There is a fine line, however.  I think we need to be careful that we are seen as a people inviting others to journey with us, rather than forcefully demanding that they get in line behind us.  I believe that our invitation should be gentle, not perceived as a requirement or a judgement statement.  And we need to trust that God will move in people’s hearts when they respond to that invitation; it is not our job to push someone toward our own limited understanding of God but rather to help show them a path to the peace of Christ, a path where everyone is welcome to join in and share the good news.

So how do you share the good news in your life?  How do others share it with you?  How can we find new and exciting yet relevant ways of sharing the gospel?

 

About Laura Marie Piotrowicz

I'm a high-energy priest, now serving in the Diocese of Niagara, catching glimpses of the kingdom in daily life. I consider church to be a verb, and I'm passionate about prayer, eco-theology, and social justice. I love travel, reading, canoeing, camping, gardening and cooking, playing with my dogs, and drinking good coffee. http://everydaychristianityblog.blogspot.ca
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0 Responses to Sharing The News

  1. I find that I tend to share the good news quietly. Many people I am in regular contact with have been badly hurt by Christian churches. Of those people a lot don’t want anything to do with Christianity – and I don’t blame them at all. I don’t hide that I’m Christian and Anglican, but at the same time I intentionally avoid beating people over the head with it.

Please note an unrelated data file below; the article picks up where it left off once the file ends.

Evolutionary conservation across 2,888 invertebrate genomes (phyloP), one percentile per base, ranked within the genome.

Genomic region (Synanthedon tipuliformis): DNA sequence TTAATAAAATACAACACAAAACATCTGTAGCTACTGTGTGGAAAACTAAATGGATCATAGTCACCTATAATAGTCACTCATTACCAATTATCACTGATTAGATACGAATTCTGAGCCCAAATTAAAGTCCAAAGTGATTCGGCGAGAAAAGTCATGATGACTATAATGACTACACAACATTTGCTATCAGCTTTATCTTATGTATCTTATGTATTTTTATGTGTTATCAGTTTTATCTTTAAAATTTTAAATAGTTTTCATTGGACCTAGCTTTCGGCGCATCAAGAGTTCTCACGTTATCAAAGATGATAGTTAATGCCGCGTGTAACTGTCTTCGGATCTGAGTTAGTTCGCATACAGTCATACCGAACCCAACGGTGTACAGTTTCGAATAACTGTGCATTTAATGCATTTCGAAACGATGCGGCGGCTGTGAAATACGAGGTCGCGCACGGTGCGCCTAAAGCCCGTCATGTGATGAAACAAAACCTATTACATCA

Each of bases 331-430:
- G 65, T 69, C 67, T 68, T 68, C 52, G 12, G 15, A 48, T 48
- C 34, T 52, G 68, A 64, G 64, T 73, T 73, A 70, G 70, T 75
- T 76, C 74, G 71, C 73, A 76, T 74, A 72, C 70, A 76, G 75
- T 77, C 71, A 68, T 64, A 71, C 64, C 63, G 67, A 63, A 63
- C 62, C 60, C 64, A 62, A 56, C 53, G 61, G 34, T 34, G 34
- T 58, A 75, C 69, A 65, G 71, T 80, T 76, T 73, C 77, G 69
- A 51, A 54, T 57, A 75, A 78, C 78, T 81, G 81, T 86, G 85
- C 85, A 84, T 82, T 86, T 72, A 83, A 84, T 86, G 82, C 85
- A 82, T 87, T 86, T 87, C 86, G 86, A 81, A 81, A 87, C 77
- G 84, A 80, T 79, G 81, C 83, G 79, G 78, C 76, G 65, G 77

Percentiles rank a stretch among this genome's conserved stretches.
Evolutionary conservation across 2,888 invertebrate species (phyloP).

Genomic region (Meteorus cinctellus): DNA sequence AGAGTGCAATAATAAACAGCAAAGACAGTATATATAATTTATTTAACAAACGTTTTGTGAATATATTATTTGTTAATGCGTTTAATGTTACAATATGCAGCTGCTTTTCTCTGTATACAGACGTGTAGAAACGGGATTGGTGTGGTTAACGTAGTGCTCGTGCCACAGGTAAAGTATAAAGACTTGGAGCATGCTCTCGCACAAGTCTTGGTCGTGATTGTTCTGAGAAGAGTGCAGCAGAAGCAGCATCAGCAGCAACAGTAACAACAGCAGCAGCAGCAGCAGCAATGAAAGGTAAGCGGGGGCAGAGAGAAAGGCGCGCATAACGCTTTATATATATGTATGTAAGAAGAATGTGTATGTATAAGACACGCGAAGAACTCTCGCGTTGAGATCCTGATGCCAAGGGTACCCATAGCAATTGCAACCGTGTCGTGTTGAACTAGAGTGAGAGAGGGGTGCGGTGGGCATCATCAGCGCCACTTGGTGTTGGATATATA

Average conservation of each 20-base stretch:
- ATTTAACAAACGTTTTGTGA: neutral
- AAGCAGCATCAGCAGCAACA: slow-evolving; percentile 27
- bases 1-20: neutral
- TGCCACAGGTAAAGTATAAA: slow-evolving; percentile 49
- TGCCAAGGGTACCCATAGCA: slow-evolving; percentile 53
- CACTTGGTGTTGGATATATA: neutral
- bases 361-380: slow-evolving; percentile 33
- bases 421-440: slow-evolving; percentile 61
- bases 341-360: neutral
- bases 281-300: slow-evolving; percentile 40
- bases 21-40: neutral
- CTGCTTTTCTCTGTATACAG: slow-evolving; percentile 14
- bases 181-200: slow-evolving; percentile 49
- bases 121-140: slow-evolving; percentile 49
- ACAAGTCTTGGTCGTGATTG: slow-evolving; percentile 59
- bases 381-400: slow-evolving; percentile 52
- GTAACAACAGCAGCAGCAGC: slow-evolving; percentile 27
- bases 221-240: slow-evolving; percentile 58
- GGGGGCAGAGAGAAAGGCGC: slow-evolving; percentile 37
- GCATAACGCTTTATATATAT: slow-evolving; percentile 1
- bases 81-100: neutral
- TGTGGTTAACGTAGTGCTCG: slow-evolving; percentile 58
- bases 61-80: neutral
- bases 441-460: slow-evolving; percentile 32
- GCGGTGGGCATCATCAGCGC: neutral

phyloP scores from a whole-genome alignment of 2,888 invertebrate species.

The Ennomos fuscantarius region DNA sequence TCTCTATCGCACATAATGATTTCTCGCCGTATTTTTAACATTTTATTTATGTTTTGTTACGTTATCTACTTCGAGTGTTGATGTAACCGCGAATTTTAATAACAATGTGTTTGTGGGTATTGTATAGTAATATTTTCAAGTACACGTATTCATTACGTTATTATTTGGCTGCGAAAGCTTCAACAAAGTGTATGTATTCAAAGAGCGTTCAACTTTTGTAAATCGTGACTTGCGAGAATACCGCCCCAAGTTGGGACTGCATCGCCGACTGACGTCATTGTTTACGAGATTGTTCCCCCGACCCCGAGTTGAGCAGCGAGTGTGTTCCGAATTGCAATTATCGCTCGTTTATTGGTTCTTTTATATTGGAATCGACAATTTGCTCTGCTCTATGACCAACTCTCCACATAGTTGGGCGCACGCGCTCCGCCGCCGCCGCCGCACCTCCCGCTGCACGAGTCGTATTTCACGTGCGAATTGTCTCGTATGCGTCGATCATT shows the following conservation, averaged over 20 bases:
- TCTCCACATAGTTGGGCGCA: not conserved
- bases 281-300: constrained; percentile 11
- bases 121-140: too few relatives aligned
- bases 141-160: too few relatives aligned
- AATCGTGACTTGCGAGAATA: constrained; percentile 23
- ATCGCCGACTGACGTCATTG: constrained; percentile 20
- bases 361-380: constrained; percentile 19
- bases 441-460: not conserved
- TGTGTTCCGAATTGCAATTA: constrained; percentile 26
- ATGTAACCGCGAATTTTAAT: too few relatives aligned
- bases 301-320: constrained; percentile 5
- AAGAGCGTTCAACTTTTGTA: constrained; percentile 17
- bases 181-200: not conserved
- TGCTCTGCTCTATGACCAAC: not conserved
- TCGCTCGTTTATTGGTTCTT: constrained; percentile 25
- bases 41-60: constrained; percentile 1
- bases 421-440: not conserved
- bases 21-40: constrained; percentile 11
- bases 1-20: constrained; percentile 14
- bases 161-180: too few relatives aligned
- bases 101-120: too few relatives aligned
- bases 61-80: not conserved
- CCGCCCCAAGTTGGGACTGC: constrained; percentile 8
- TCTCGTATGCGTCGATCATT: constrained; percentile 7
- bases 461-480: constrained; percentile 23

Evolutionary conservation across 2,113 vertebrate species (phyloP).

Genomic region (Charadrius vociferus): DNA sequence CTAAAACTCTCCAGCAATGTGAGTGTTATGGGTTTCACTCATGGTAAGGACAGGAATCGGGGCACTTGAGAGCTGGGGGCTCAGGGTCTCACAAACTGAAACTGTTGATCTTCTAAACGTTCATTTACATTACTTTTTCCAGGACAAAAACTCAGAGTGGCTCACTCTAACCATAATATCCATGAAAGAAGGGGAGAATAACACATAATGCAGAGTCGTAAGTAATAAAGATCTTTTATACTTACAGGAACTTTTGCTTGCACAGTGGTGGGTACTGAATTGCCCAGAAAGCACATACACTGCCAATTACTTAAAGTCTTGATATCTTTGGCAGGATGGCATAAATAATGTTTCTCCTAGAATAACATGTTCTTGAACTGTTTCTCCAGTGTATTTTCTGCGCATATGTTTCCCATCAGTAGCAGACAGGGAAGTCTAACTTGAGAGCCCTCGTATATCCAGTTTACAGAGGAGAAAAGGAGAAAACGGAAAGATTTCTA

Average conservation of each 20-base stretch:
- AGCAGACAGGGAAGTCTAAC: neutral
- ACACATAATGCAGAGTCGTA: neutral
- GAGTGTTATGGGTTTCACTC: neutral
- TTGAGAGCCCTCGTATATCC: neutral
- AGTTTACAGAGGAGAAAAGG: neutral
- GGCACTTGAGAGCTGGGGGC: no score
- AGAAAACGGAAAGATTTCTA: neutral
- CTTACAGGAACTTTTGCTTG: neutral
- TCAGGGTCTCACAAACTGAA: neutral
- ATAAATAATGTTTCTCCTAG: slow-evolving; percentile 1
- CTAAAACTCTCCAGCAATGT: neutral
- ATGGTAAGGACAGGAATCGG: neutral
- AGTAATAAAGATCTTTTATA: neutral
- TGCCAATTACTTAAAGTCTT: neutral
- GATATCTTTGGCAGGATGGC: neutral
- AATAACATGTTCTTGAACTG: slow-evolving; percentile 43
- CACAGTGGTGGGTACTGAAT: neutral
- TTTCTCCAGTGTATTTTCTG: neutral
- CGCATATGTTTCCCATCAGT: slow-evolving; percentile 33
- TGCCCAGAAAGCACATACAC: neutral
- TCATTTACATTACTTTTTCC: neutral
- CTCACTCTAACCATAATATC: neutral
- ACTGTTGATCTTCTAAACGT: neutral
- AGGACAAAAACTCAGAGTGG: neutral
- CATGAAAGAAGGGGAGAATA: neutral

2. I don’t know; one thing that really irritates me is the smart-ass comment (withou any particular thought or rationale, “so who needs it? ” “you defective or something going to Church (well, of course the way it’s said it’s ‘c’heerch) – earning brownie points with the sky-fairy?. If it weren’t so pathetic it would be humorous.

    But that doesn’t quite answer the question, does it? Mostly quietly, yes, no big ‘song-and-dance about it. What was the story about the man who went to the Temple all decked out in ashes and rent clothes – I don’t think he had a brass band, but maybe the Gospel editors thought that was just a bit too much? – anyway, Jesus said,, well, he had his reward…! I should think the same principle applies to ‘practising’ the Gospel, “Don’t let your left hand know what your right hand is doing”  YES,YES someone is bound to take me up and point out that just a couple of verses on (or is it back)  Mt.7 is the– ‘Let your light so shine…’ bit — but surely with a 25 watt bulb not a 300 watt trilight. People may SEE your good works, but you’re not forcing it down their throats; to thoroughly confuzz you with mixed metaphor.  The point of the whole thing is that ‘Deeds speak louder than words’ or as St.James says ‘Faith without works is barren’ and to my way of thinking it’s the quiet, even anonymous ‘doing’ that’s maybe best of all. or just the little things that brightens up someone’s day….